I think so –  one of my joys of doing research is being able to understand how we can prevent and control disease. Sometimes it is difficult if you are dealing with a sceptical audience, especially if it is something new. But I think if somebody persists, you are able to see that whatever you are doing, in a small way, is helping to save lives. Even if you are able to save one life, it is very satisfying. That in itself makes me feel that science is contributing towards alleviating suffering.

Would you say disease prevention is fundamental to a healthy society? Can a country develop if its people are not well?

I think in any country, the health of its citizens is the number one investment in terms of economic development. If there is a sick nation, it will never develop in an economic sense. In terms of the national outlook, I think governments must invest much more in ensuring that disease is controlled and treated, to invest in proper diagnosis in hospitals, and to put more resources in disease hotspots.

You work with something that is continually changing its shape –shifting and evolving as soon as you come to understand it. Do you ever feel like you are fighting a losing battle?

It’s a very good question. The bugs are very clever. They are probably much cleverer than man, and we tend to underestimate their capability. We have been fighting this battle for all time. If you remember in the early days when penicillin was discovered, we seemed to think we were going to cure everything. But of course not! Because the bugs are much cleverer than us. We can have our hypothesis, but the bugs might be thinking differently, and that calls for vigilance, for understanding of a disease over time and over space, so we don’t lose track of what is going on.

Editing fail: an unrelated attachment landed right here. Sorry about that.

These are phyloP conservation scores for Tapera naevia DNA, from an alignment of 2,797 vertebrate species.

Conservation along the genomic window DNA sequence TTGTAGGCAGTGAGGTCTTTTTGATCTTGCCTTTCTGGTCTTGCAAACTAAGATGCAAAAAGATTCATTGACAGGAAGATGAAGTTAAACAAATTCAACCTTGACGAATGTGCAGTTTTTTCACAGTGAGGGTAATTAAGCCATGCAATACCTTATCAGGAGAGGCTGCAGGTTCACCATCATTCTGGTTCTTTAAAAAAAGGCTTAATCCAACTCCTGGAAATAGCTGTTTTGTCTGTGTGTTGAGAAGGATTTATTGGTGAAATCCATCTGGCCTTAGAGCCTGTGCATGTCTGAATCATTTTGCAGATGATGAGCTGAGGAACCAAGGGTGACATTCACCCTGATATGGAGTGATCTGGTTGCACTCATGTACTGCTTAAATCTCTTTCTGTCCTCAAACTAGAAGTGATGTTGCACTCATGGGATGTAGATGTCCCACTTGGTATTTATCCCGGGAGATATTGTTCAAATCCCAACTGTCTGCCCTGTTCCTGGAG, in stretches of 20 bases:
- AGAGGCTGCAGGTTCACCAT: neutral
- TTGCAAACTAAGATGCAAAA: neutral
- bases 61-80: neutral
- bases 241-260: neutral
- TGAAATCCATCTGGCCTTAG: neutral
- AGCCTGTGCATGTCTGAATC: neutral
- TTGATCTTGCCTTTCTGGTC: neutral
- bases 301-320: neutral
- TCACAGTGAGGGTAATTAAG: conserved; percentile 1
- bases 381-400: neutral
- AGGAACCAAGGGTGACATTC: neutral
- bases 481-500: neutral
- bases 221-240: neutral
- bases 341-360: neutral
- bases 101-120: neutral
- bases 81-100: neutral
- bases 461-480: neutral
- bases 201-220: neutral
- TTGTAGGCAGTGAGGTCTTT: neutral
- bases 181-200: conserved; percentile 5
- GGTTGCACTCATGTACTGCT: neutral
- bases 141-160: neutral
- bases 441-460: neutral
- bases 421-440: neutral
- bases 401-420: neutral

What piece of technology in recent times would you say has had the greatest impact on disease research?

In my opinion, the greatest technology that has come to our rescue – both in understand disease and understanding ourselves – is whole genome sequencing. It has helped us understand our own selves in terms of genomics, to understand the human chromosome, disease susceptibility – something we didn’t even know five years ago. Whole genome sequencing has made us understand the human host.

What single thing would help most with disease research in the future?

I’ll speak from the developing world’s points of view – I think one of the greatest challenges we face is that we do not have adequately trained manpower. I feel the biggest need is increasing capacity. In this I mean being able to train more young people to adapt these technologies to better use, to disease prevention and control in an African context. It is a great challenge.